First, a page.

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Commentary: Ryan Leaf needs help rather than ridicule

Ryan LeafMedicineJustice System

But we start by putting our Bud Light Spotlight on Ryan Leaf – arrested on Friday in Montana on burglary and drug possession charges.

Before Husky fans cackle or Coug fans shake their heads, I ask for a minute of reflection about how serious the situation is.

Ryan Leaf needs professional help. It’s a matter of life and death.

Let me be clear, I am not a Ryan Leaf apologist. He has often been an embarrassment to Cougar Nation since his immature, ego-centric days as an NFL rookie. He’s often acted entitled. He pled guilty to seven counts of obtaining prescription drugs by fraud four years ago. And he’s now allegedly broken the law again.

But Leaf is fighting an addiction that threatens his life. And piling-on the hatred based on rivalry lines alone is ignorant and cowardly.

In October, when Leaf went on a media tour to promote his book, “596 Switch,” he commendably faced the music. He showed a growing maturity, answering questions about his failures and drug addiction with sincere, thoughtful answers. When he joined us on “Q It Up Sports,” no question was out of bounds.

In the last year, Leaf also had a brain tumor removed and he underwent two months of radiation as well. So don’t tell me the former Cougar quarterback has had it anywhere close to easy.

But given the details of the latest incident in Montana, it’s clear that Leaf is not well - that he’s reverted back to his old ways. Personally, I’m glad he got caught – not because he was breaking the law, but because it might have helped save his life. In the past, he’s admitted to gobbling pills by the handful on a daily basis  – who knows what path he was headed this time around.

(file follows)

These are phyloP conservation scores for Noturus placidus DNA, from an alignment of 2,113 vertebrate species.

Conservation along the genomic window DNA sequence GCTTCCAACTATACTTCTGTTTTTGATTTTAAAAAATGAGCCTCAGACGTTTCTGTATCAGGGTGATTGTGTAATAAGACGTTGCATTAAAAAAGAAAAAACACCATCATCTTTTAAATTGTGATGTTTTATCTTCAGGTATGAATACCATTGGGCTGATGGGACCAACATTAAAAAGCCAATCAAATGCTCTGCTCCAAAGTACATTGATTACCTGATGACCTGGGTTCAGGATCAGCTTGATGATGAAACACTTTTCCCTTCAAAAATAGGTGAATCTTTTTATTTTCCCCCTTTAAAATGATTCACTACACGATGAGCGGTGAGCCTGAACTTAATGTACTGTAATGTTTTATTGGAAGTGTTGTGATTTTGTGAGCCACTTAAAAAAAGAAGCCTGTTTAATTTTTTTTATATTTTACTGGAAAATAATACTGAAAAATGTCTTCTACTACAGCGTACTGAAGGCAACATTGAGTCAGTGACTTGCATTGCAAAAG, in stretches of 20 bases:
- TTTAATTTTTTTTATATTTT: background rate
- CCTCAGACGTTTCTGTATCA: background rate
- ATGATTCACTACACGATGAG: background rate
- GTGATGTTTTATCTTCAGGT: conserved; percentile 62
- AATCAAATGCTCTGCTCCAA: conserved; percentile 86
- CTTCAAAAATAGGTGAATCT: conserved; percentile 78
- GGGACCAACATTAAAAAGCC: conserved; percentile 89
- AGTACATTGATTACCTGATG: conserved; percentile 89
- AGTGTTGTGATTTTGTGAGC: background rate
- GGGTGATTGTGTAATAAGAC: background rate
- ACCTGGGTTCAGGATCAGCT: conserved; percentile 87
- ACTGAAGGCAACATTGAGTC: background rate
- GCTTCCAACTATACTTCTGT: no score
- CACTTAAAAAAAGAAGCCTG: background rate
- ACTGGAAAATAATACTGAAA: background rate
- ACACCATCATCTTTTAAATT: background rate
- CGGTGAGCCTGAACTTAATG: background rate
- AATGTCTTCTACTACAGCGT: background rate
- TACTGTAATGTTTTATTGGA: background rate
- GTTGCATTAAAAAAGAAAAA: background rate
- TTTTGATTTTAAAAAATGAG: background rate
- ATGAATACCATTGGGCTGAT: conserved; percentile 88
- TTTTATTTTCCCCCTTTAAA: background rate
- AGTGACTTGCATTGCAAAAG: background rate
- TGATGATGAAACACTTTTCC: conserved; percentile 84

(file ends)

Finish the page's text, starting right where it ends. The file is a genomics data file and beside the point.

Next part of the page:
This isn’t the time to hop on the rivalry bandwagon, by making jokes with Ryan Leaf punch lines. Anyone who’s had an addiction, or at least seen the effects of one on a relative or friend should understand.

I often blast athletes and coaches for making the wrong decisions, and making the same mistakes twice. But rarely do we find situations that involve one’s well-being. What Ryan Leaf was allegedly doing again was wrong and illegal and he should face jail time. But he also needs professional help.

I won’t argue whether addiction is a disease or if it can be cured by simply making a choice, and sticking to it with strong will and responsibility. But I will argue that consistent clinical help is the best path to recovery.

And that’s what I hope Ryan Leaf gets. Because he doesn’t deserve to die. 

Copyright © 2014, The Baltimore Sun